If you believed the hype, Longsong was on track to being one of the year's best new bars long before it opened. Venture in to experience the final product and you'll be hard-pressed to disagree.
A long time coming (it was first rumoured to open in November 2016), it's the latest venture from David Moyle of Hobart's Franklin. He has teamed up with Melbourne restaurateurs Lisa and John van Haandel to create a sibling venue, and upstairs neighbour, to their iconic mod-Thai haunt, Longrain.
Once a horse stable, the lofty space that greets you at the top of the stairs is downright impressive. A central bar cuts the sprawling room neatly in two — a 30-seat dining area by the open kitchen and a sun-drenched lounge situation in front, with banquette seating and huge folding windows overlooking Little Bourke Street.
The styling is contemporary, with timber cladding, arty resin-topped tables and a ceiling hung with Chinese lanterns lending just the right amount of funk.
The kitchen offering is a celebration of simplicity — unfussy, but cleverly executed and more affordable than you might expect. Nab a table in the restaurant section to experience the full dining menu. It's a share-friendly lineup, starting with smaller dishes like dry-aged beef tartare with saltbush and a horseradish kick ($19) and grilled calamari with squid ink ($9). Heftier dishes, fresh off the kitchen's woodfire grill, include whole John Dory with peas ($51) and a feast-sized, 700-gram dry-aged beef rib ($84).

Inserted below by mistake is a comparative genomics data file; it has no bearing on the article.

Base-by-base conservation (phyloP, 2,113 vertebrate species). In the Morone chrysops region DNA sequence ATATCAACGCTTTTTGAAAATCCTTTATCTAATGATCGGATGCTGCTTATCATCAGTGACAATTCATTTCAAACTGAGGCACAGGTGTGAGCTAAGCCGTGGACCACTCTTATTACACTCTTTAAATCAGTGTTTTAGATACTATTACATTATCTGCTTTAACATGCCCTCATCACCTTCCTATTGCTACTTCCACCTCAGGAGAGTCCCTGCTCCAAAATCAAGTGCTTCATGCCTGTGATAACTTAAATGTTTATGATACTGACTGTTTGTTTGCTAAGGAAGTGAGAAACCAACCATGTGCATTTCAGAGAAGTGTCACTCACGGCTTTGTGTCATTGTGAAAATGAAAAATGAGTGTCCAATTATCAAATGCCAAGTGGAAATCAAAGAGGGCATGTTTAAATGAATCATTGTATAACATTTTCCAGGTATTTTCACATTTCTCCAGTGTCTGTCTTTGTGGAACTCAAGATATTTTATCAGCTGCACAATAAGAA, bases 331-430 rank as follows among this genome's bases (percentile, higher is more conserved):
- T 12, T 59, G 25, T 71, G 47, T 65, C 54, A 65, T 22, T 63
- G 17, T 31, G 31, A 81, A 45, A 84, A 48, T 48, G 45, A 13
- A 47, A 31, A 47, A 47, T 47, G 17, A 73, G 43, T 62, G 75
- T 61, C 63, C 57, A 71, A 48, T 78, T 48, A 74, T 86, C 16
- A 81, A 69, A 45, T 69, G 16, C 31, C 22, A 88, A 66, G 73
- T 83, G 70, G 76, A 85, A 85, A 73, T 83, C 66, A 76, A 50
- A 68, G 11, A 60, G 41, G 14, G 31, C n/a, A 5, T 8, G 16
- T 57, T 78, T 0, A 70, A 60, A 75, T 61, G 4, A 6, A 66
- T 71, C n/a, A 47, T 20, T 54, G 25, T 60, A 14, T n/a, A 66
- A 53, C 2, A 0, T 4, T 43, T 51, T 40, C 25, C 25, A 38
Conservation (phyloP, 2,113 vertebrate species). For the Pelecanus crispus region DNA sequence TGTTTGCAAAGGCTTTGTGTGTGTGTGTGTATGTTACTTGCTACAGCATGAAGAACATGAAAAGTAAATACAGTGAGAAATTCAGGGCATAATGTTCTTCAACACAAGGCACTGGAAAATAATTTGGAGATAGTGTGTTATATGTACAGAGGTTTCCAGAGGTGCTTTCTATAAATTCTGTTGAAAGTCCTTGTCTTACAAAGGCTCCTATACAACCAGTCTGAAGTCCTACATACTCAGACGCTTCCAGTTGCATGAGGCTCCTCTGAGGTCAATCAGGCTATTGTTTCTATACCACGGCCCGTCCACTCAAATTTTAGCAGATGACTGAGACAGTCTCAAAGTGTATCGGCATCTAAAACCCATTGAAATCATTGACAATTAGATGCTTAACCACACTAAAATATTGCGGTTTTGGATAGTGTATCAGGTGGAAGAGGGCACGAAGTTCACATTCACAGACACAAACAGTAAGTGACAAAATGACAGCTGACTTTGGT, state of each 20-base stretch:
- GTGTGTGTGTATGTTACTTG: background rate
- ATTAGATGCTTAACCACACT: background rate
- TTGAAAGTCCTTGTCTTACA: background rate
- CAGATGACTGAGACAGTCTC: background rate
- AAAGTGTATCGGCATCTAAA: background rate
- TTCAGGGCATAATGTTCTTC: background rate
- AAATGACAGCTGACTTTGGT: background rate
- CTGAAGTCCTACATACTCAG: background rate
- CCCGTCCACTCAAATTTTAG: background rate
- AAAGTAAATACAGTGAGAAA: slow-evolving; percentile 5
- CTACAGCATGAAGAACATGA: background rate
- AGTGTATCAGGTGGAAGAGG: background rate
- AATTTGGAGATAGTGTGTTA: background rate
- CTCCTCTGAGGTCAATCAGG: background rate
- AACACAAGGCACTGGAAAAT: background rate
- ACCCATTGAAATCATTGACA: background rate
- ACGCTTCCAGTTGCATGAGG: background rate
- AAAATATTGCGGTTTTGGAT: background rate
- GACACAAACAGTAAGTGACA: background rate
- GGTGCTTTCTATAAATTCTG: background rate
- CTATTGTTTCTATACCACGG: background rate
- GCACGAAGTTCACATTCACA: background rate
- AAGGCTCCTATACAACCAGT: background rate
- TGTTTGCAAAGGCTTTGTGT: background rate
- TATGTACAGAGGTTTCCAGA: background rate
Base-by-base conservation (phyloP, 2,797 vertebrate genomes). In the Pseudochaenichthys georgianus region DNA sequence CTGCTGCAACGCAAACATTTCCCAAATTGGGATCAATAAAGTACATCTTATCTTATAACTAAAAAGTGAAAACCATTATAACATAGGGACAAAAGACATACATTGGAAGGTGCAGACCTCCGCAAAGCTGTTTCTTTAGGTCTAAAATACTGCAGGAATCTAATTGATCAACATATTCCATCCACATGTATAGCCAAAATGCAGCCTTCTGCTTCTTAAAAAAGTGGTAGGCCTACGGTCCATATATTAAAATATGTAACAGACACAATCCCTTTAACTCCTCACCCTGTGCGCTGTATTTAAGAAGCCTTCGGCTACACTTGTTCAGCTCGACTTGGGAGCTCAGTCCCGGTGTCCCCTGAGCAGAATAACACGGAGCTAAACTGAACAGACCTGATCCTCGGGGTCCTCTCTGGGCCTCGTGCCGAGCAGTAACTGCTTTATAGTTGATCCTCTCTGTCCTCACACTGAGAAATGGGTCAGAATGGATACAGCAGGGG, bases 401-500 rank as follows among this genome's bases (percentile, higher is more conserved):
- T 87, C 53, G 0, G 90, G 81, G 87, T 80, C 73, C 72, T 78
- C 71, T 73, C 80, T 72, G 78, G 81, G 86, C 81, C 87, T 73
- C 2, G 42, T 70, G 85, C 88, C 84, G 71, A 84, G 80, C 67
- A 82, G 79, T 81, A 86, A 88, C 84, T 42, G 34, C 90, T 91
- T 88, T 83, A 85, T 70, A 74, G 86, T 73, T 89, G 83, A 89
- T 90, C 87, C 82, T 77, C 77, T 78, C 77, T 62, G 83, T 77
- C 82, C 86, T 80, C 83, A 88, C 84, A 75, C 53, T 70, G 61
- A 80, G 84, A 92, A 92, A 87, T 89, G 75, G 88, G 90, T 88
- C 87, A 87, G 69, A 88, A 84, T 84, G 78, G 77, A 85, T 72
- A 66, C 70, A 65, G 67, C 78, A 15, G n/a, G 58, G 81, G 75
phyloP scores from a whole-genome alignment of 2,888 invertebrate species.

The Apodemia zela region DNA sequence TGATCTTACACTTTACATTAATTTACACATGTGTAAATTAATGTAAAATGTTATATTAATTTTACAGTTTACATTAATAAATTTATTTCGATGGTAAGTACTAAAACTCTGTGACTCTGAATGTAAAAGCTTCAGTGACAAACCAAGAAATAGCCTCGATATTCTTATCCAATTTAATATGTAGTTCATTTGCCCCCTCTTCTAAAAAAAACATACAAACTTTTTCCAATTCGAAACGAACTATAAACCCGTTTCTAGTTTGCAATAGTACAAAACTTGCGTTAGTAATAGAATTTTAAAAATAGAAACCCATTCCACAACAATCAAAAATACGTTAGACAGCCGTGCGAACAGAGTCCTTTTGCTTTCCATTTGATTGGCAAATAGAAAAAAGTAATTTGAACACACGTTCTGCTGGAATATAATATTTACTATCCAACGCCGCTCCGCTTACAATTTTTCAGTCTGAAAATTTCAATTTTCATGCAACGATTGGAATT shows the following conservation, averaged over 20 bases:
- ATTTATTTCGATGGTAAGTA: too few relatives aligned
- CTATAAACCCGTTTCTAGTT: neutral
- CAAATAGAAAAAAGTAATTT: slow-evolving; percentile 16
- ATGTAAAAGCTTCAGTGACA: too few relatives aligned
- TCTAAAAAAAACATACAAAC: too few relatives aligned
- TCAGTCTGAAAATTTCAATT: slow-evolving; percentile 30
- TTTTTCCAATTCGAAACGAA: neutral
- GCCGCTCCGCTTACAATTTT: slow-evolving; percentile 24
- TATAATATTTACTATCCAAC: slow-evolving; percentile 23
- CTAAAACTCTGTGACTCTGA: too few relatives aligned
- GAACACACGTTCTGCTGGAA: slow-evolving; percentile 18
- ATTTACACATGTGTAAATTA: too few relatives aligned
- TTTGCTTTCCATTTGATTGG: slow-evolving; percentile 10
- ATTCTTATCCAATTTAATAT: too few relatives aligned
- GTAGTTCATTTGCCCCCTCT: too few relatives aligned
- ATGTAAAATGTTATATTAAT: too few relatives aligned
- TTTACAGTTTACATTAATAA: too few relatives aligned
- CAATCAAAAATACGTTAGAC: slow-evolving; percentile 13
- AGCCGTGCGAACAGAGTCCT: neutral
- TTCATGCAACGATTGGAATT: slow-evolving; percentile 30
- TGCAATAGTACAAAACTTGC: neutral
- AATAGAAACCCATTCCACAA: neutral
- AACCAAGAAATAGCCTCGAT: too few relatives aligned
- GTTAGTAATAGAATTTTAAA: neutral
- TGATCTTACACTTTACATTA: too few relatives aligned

The bar menu is a snackier assembly of things to match with those after-work vinos — sesame roasted pumpkin seeds ($4), kangaroo jerky with native pepper ($5) and a plate of house pickles ($5). There's a bright dish of marinated octopus, livened up with olive oil and tumble of basil ($11), and an airy cloud of whipped smoked fish to load onto housemade crispbread ($8). Woodfired skewers might feature chicken thighs teamed with a spicy eggplant concoction ($21) or Korean-style chilli rice cakes ($18).
The drinks situation proves just as tempting, whether you're in for a feed or not. Alongside all-Victorian lineups of both craft beer and wines by the glass, there's a handful of classic cocktails — maybe with a twist, like the French 75 made with sake ($18). For more creative summer boozing, see the range of signature Spritz creations. A few sips of the Dry + Aromatic ($15), with its blend of Maidenii, lemon thyme and prosecco, and you'll be feeling as cool as a cucumber, regardless of the weather.
There's no doubt that this one was well worth the wait.